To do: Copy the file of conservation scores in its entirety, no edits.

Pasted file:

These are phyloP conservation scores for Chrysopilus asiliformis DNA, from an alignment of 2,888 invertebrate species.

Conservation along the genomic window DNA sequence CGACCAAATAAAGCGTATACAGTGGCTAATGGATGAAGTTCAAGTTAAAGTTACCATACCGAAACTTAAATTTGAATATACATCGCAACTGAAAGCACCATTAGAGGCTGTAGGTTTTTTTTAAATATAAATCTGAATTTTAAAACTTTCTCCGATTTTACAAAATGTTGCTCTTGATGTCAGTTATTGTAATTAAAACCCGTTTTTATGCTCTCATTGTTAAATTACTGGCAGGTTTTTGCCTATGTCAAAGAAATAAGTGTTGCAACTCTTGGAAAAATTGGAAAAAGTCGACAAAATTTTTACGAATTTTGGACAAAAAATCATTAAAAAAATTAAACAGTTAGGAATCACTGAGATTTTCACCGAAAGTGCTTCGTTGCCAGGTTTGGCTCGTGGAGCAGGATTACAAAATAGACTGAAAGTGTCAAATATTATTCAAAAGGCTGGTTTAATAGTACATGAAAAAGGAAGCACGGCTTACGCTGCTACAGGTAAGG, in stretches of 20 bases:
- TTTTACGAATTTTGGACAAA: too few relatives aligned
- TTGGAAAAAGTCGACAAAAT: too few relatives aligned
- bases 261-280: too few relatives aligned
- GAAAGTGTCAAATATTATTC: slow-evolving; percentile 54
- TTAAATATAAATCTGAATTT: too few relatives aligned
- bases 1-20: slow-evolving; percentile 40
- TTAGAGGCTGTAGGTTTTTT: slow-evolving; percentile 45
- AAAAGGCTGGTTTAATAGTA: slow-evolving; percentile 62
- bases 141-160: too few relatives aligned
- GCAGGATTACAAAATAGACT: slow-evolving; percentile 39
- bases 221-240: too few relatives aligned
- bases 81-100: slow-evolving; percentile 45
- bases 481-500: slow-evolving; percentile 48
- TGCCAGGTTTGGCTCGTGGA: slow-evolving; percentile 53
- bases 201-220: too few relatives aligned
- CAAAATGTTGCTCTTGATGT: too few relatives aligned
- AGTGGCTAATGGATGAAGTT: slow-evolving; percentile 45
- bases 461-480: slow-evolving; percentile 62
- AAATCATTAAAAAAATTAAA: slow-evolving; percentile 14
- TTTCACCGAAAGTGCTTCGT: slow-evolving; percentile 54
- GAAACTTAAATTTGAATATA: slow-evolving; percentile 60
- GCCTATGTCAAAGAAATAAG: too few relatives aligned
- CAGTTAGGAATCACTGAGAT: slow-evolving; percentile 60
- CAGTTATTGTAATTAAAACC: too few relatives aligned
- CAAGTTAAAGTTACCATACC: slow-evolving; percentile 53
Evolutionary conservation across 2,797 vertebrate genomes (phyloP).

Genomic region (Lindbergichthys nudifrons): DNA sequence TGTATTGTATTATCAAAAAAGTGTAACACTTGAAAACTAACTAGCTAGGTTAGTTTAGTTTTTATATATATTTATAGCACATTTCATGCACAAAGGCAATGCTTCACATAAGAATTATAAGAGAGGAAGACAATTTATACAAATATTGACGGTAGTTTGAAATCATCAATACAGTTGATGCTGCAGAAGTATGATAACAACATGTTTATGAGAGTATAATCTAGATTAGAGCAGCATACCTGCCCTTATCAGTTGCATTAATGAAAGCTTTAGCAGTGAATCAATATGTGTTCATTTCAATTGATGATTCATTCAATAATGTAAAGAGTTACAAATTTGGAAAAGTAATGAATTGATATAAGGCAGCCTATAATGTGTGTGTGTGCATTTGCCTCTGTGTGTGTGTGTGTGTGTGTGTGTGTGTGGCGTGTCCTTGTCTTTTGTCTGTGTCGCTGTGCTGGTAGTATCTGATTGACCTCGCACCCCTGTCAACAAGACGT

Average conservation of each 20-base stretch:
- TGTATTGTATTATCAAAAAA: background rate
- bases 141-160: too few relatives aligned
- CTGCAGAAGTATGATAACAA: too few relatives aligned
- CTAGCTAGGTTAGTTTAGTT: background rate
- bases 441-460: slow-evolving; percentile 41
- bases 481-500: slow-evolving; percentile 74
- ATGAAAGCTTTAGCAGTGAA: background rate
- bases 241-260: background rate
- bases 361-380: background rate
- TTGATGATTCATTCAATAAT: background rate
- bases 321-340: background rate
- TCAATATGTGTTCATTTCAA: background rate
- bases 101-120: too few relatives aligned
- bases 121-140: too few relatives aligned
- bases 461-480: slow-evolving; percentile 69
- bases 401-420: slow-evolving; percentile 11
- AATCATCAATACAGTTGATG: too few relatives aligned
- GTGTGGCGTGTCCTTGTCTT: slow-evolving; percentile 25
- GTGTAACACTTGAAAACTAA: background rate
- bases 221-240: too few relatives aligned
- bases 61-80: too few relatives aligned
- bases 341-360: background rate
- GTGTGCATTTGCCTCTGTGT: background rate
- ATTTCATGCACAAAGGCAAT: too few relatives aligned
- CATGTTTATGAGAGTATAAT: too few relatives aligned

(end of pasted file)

These are phyloP conservation scores for Chrysopilus asiliformis DNA, from an alignment of 2,888 invertebrate species.

Conservation along the genomic window DNA sequence CGACCAAATAAAGCGTATACAGTGGCTAATGGATGAAGTTCAAGTTAAAGTTACCATACCGAAACTTAAATTTGAATATACATCGCAACTGAAAGCACCATTAGAGGCTGTAGGTTTTTTTTAAATATAAATCTGAATTTTAAAACTTTCTCCGATTTTACAAAATGTTGCTCTTGATGTCAGTTATTGTAATTAAAACCCGTTTTTATGCTCTCATTGTTAAATTACTGGCAGGTTTTTGCCTATGTCAAAGAAATAAGTGTTGCAACTCTTGGAAAAATTGGAAAAAGTCGACAAAATTTTTACGAATTTTGGACAAAAAATCATTAAAAAAATTAAACAGTTAGGAATCACTGAGATTTTCACCGAAAGTGCTTCGTTGCCAGGTTTGGCTCGTGGAGCAGGATTACAAAATAGACTGAAAGTGTCAAATATTATTCAAAAGGCTGGTTTAATAGTACATGAAAAAGGAAGCACGGCTTACGCTGCTACAGGTAAGG, in stretches of 20 bases:
- TTTTACGAATTTTGGACAAA: too few relatives aligned
- TTGGAAAAAGTCGACAAAAT: too few relatives aligned
- bases 261-280: too few relatives aligned
- GAAAGTGTCAAATATTATTC: slow-evolving; percentile 54
- TTAAATATAAATCTGAATTT: too few relatives aligned
- bases 1-20: slow-evolving; percentile 40
- TTAGAGGCTGTAGGTTTTTT: slow-evolving; percentile 45
- AAAAGGCTGGTTTAATAGTA: slow-evolving; percentile 62
- bases 141-160: too few relatives aligned
- GCAGGATTACAAAATAGACT: slow-evolving; percentile 39
- bases 221-240: too few relatives aligned
- bases 81-100: slow-evolving; percentile 45
- bases 481-500: slow-evolving; percentile 48
- TGCCAGGTTTGGCTCGTGGA: slow-evolving; percentile 53
- bases 201-220: too few relatives aligned
- CAAAATGTTGCTCTTGATGT: too few relatives aligned
- AGTGGCTAATGGATGAAGTT: slow-evolving; percentile 45
- bases 461-480: slow-evolving; percentile 62
- AAATCATTAAAAAAATTAAA: slow-evolving; percentile 14
- TTTCACCGAAAGTGCTTCGT: slow-evolving; percentile 54
- GAAACTTAAATTTGAATATA: slow-evolving; percentile 60
- GCCTATGTCAAAGAAATAAG: too few relatives aligned
- CAGTTAGGAATCACTGAGAT: slow-evolving; percentile 60
- CAGTTATTGTAATTAAAACC: too few relatives aligned
- CAAGTTAAAGTTACCATACC: slow-evolving; percentile 53
Evolutionary conservation across 2,797 vertebrate genomes (phyloP).

Genomic region (Lindbergichthys nudifrons): DNA sequence TGTATTGTATTATCAAAAAAGTGTAACACTTGAAAACTAACTAGCTAGGTTAGTTTAGTTTTTATATATATTTATAGCACATTTCATGCACAAAGGCAATGCTTCACATAAGAATTATAAGAGAGGAAGACAATTTATACAAATATTGACGGTAGTTTGAAATCATCAATACAGTTGATGCTGCAGAAGTATGATAACAACATGTTTATGAGAGTATAATCTAGATTAGAGCAGCATACCTGCCCTTATCAGTTGCATTAATGAAAGCTTTAGCAGTGAATCAATATGTGTTCATTTCAATTGATGATTCATTCAATAATGTAAAGAGTTACAAATTTGGAAAAGTAATGAATTGATATAAGGCAGCCTATAATGTGTGTGTGTGCATTTGCCTCTGTGTGTGTGTGTGTGTGTGTGTGTGTGTGGCGTGTCCTTGTCTTTTGTCTGTGTCGCTGTGCTGGTAGTATCTGATTGACCTCGCACCCCTGTCAACAAGACGT

Average conservation of each 20-base stretch:
- TGTATTGTATTATCAAAAAA: background rate
- bases 141-160: too few relatives aligned
- CTGCAGAAGTATGATAACAA: too few relatives aligned
- CTAGCTAGGTTAGTTTAGTT: background rate
- bases 441-460: slow-evolving; percentile 41
- bases 481-500: slow-evolving; percentile 74
- ATGAAAGCTTTAGCAGTGAA: background rate
- bases 241-260: background rate
- bases 361-380: background rate
- TTGATGATTCATTCAATAAT: background rate
- bases 321-340: background rate
- TCAATATGTGTTCATTTCAA: background rate
- bases 101-120: too few relatives aligned
- bases 121-140: too few relatives aligned
- bases 461-480: slow-evolving; percentile 69
- bases 401-420: slow-evolving; percentile 11
- AATCATCAATACAGTTGATG: too few relatives aligned
- GTGTGGCGTGTCCTTGTCTT: slow-evolving; percentile 25
- GTGTAACACTTGAAAACTAA: background rate
- bases 221-240: too few relatives aligned
- bases 61-80: too few relatives aligned
- bases 341-360: background rate
- GTGTGCATTTGCCTCTGTGT: background rate
- ATTTCATGCACAAAGGCAAT: too few relatives aligned
- CATGTTTATGAGAGTATAAT: too few relatives aligned